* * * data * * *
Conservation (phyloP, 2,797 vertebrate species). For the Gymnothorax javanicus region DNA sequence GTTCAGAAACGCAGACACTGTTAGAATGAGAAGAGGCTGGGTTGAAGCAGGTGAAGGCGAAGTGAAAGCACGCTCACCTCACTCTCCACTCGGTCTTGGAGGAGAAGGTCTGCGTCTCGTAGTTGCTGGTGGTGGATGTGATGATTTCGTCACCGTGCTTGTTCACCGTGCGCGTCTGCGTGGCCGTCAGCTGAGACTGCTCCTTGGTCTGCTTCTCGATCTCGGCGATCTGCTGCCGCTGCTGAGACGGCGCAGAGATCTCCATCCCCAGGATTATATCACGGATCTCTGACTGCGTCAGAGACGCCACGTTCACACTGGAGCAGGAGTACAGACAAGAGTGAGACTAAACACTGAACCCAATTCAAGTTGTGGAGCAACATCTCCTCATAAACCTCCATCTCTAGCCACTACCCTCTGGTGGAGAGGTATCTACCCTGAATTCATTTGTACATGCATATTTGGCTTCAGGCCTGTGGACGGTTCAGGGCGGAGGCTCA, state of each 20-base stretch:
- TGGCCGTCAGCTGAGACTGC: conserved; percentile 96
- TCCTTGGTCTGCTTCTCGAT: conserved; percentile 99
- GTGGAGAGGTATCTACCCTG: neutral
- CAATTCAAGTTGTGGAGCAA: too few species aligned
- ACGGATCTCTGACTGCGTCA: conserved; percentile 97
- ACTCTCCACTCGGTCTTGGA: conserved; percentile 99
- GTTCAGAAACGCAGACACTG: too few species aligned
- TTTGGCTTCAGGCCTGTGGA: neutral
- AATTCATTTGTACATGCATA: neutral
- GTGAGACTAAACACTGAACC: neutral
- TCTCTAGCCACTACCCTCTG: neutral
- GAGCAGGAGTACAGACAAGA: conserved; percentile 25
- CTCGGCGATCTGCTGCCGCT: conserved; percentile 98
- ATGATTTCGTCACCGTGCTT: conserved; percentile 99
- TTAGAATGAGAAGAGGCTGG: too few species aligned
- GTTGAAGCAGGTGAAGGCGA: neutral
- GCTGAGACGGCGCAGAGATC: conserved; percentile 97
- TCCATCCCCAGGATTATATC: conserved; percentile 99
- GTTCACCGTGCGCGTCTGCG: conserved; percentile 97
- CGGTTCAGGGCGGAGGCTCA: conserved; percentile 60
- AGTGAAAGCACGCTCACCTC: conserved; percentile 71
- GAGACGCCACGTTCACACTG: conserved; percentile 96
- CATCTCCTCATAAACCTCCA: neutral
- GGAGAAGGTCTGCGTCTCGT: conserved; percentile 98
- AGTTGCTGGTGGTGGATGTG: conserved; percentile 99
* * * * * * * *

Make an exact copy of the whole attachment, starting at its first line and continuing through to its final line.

Conservation (phyloP, 2,797 vertebrate species). For the Gymnothorax javanicus region DNA sequence GTTCAGAAACGCAGACACTGTTAGAATGAGAAGAGGCTGGGTTGAAGCAGGTGAAGGCGAAGTGAAAGCACGCTCACCTCACTCTCCACTCGGTCTTGGAGGAGAAGGTCTGCGTCTCGTAGTTGCTGGTGGTGGATGTGATGATTTCGTCACCGTGCTTGTTCACCGTGCGCGTCTGCGTGGCCGTCAGCTGAGACTGCTCCTTGGTCTGCTTCTCGATCTCGGCGATCTGCTGCCGCTGCTGAGACGGCGCAGAGATCTCCATCCCCAGGATTATATCACGGATCTCTGACTGCGTCAGAGACGCCACGTTCACACTGGAGCAGGAGTACAGACAAGAGTGAGACTAAACACTGAACCCAATTCAAGTTGTGGAGCAACATCTCCTCATAAACCTCCATCTCTAGCCACTACCCTCTGGTGGAGAGGTATCTACCCTGAATTCATTTGTACATGCATATTTGGCTTCAGGCCTGTGGACGGTTCAGGGCGGAGGCTCA, state of each 20-base stretch:
- TGGCCGTCAGCTGAGACTGC: conserved; percentile 96
- TCCTTGGTCTGCTTCTCGAT: conserved; percentile 99
- GTGGAGAGGTATCTACCCTG: neutral
- CAATTCAAGTTGTGGAGCAA: too few species aligned
- ACGGATCTCTGACTGCGTCA: conserved; percentile 97
- ACTCTCCACTCGGTCTTGGA: conserved; percentile 99
- GTTCAGAAACGCAGACACTG: too few species aligned
- TTTGGCTTCAGGCCTGTGGA: neutral
- AATTCATTTGTACATGCATA: neutral
- GTGAGACTAAACACTGAACC: neutral
- TCTCTAGCCACTACCCTCTG: neutral
- GAGCAGGAGTACAGACAAGA: conserved; percentile 25
- CTCGGCGATCTGCTGCCGCT: conserved; percentile 98
- ATGATTTCGTCACCGTGCTT: conserved; percentile 99
- TTAGAATGAGAAGAGGCTGG: too few species aligned
- GTTGAAGCAGGTGAAGGCGA: neutral
- GCTGAGACGGCGCAGAGATC: conserved; percentile 97
- TCCATCCCCAGGATTATATC: conserved; percentile 99
- GTTCACCGTGCGCGTCTGCG: conserved; percentile 97
- CGGTTCAGGGCGGAGGCTCA: conserved; percentile 60
- AGTGAAAGCACGCTCACCTC: conserved; percentile 71
- GAGACGCCACGTTCACACTG: conserved; percentile 96
- CATCTCCTCATAAACCTCCA: neutral
- GGAGAAGGTCTGCGTCTCGT: conserved; percentile 98
- AGTTGCTGGTGGTGGATGTG: conserved; percentile 99